Meanwhile, the Move continued into 1972, and in May released what became their final single, 'California Man'. A month later, a Jeff Lynne composition, '10538 Overture' was lifted from the ELO album, but within weeks of its release, Roy Wood announced that he was leaving the group, taking Hunt and new cellist Hugh McDowell with him. Lynne, meanwhile was left with the ELO name, Bev Bevan and three other musicians who'd been in the group since its live debut that April. The reasons for the break-up were never clearly explained, but the divergent paths both Wood and Lynne would take showed contrasts in both style and attitude.
In August Roy unveiled his new group, Wizzard, a wild, eight-piece aggregation crammed with its founder's irreverent humour. Rick P6ce returned to join the ELO refugees, bringing with him both drummers from Mongrel, the group he'd been working with, all of which was topped by a twin sax broadside. Three months later Wood established them with 'Ball Park Incident', a rasping hit single which continued the raunch of 'California Man'.
The next two Wizzard singles, 'See My Baby Jive' and 'Angel Fingers', reached No.1 in April and August 1973, a commercial peak Roy would never recapture. The same period saw the release of 'Wizzard Brew', the group's somewhat idiosyncratic debut album. It consisted of a mere six tracks, three of which were marathon workouts, where the Wood grasp of pop melody was submerged in a dense, instrumental forest. Just as 'The Electric Light Orchestra', had its roots its the Move of 'Message From The Country', and, especially, its predecessor, 'Looking On', so this new set referred back to an earlier era; that of 'Shazam', the Move's second album which, paradoxically, also boasted a mere half-dozen cuts. 'You Can Dance the Rock 'n' Roll' is undoubtedly the most immediate track on 'Wizzard Brew', and couples the fire of the group's singles with the experimental touches of the rest of the album. If such activity wasn't quite enough, Roy was also dabbling with a solo career. As early as February 1972 he'd released 'When Grandma Plays The Banjo' to true public indifference, but Wizzard's success prompted a renewed impetus. 'Dear Elaine' appeared in September 1973 and easily outclassed its jokey counterpart. It had been lifted from 'Boulders, his somewhat quirky album, which caught Roy dabbling in several of the styles found in his past groups. At times reminiscent of Wizzard, at others the ELO, albeit in a somewhat lighter way, it was another fun collection, of which 'Nancy Sing Me A Song' was a joy. It was, however, somewhat overshadowed by both Wizzard's profile and Roy's new solo hit, 'Forever', a tribute to the Beach Boys and Neil Sedaka, and different in tone to the LP.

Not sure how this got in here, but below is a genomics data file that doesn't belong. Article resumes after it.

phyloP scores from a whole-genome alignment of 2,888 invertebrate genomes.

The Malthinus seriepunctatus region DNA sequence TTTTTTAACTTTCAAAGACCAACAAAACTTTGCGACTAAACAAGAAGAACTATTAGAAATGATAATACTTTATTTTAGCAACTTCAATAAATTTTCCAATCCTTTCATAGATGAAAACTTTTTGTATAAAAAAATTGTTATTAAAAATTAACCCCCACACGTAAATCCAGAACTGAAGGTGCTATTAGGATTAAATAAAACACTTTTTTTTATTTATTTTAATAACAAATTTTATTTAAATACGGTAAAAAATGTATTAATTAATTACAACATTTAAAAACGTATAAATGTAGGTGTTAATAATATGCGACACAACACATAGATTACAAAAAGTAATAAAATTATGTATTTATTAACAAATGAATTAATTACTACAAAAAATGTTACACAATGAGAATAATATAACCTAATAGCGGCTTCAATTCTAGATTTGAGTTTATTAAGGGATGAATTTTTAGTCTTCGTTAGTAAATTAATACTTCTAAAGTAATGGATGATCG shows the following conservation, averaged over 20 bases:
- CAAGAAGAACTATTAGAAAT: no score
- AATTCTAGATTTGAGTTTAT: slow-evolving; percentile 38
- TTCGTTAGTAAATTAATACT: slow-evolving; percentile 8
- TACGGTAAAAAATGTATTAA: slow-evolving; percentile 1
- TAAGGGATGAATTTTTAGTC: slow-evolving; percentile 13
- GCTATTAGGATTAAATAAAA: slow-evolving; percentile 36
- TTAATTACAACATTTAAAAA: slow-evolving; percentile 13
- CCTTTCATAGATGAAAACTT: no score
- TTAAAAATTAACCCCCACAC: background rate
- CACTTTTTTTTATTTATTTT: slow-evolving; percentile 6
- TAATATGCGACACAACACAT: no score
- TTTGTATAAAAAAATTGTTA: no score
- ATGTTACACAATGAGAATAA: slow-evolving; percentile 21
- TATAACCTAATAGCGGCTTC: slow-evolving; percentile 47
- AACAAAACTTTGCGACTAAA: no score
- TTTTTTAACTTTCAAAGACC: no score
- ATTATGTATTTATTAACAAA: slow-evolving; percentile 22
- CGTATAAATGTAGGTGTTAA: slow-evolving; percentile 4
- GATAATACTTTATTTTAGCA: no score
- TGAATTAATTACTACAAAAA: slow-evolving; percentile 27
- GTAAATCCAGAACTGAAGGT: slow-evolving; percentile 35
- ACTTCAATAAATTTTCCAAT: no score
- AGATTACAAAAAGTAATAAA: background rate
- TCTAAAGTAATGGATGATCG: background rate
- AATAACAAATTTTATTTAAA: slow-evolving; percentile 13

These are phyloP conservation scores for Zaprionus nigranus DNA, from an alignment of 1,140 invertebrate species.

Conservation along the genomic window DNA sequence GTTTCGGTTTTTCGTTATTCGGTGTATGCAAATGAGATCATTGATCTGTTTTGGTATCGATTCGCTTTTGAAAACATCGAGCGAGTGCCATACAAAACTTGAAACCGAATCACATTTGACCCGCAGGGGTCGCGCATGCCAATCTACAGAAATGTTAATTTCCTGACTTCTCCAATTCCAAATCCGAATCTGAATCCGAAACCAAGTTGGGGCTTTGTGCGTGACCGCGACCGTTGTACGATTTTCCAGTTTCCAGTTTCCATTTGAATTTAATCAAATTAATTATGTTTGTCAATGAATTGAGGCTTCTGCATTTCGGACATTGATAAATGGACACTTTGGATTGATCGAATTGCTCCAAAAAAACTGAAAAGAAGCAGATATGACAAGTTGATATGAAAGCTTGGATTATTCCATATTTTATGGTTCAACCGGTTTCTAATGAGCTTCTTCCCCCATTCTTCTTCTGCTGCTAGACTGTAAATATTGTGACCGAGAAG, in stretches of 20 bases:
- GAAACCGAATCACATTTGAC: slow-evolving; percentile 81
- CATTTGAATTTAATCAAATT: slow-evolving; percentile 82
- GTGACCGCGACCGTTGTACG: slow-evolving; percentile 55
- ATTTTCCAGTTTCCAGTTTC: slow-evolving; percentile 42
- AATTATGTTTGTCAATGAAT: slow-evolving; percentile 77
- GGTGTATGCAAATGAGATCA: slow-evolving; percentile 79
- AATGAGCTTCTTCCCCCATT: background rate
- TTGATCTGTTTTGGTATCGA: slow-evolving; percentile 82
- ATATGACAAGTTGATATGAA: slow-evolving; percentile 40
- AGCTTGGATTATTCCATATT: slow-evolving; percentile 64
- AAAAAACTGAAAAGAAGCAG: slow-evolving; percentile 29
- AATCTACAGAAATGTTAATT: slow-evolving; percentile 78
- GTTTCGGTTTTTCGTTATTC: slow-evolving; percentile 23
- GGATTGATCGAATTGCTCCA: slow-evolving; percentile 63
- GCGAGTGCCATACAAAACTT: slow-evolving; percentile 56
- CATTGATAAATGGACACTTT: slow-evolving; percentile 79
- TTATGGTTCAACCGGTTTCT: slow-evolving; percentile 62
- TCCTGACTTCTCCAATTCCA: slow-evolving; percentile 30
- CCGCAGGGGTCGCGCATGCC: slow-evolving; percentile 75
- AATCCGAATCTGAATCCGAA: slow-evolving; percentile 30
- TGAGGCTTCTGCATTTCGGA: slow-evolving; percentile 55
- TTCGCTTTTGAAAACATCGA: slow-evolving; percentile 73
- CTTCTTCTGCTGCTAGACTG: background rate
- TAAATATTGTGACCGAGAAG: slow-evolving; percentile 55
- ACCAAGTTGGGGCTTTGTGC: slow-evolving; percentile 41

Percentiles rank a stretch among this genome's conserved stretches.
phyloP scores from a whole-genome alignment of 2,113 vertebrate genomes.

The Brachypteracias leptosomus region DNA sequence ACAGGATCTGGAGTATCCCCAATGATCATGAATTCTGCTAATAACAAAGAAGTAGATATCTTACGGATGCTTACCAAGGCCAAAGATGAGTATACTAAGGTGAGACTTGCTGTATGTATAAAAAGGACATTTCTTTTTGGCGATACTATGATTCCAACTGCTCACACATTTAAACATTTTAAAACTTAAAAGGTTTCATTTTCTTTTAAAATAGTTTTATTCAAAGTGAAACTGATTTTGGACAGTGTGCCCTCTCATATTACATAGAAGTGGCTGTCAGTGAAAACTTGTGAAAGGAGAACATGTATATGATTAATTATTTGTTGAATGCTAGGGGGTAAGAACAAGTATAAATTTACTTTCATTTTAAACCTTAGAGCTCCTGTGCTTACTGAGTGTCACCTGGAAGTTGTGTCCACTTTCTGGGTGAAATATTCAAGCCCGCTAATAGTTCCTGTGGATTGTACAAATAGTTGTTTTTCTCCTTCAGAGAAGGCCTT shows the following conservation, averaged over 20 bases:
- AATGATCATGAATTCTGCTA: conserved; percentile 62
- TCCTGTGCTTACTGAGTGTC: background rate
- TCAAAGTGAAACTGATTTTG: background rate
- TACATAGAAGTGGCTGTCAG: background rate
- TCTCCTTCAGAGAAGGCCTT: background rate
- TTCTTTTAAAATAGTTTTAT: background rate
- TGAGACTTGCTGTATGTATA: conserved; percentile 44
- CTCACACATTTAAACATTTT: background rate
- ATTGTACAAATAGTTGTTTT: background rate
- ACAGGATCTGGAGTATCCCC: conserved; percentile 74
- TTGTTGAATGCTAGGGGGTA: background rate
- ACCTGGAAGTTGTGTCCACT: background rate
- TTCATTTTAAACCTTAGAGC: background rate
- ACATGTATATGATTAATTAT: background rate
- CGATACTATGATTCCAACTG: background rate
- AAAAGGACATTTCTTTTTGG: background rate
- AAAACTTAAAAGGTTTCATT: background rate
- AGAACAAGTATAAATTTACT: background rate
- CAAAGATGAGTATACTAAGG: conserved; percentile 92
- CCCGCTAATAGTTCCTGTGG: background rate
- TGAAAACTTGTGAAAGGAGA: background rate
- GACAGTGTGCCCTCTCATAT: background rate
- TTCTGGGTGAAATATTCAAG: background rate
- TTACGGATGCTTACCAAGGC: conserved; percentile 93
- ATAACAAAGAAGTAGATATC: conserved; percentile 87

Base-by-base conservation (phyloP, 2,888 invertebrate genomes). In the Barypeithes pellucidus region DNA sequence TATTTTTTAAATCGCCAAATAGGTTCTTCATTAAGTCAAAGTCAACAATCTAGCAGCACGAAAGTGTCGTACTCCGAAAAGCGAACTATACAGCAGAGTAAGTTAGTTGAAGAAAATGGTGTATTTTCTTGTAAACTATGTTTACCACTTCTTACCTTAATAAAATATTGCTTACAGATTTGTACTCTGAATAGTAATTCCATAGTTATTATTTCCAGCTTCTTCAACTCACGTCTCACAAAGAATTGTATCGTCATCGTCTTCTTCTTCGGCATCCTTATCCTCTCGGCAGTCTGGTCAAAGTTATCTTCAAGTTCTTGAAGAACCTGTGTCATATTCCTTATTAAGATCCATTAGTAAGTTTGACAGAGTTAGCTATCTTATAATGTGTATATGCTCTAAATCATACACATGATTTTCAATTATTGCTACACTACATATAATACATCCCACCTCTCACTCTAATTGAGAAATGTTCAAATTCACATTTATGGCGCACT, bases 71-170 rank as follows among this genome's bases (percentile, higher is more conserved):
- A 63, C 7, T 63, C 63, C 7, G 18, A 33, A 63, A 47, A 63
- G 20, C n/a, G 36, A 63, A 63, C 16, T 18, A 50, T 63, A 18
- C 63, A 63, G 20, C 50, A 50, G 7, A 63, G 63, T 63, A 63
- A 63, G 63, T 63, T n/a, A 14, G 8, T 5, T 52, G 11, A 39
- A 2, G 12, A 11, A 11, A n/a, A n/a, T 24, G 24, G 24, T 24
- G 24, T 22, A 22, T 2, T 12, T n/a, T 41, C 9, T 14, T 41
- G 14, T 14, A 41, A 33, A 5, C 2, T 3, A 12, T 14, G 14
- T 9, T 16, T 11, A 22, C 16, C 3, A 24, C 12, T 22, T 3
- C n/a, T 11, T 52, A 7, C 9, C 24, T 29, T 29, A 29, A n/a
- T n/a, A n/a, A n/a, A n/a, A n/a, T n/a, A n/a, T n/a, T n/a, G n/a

By 1974, however, circumstances had changed. Wizzard moved from Harvest to WEA, Roy stayed at EMI awhile before switching to Jet, but, more importantly, both the quality of Wood's music and its consequent success began to wane. The hits were still there, but they were much less substantial and Wizzard themselves were disbanded in February 1975. In its place came the Wizzo Band, Roy Wood's Helicopters and Roy's continued solo releases; all of which are outwith the contractual scope of this collection, and, in truth, lacked the inspiration this period abounded with. Although it spanned several seemingly contrasting ideas, it's Roy's unerring grasp of pop which pulls it altogether, and despite the different titles, much of this material is interchangeable. It's a gift which sounds as vibrant as ever.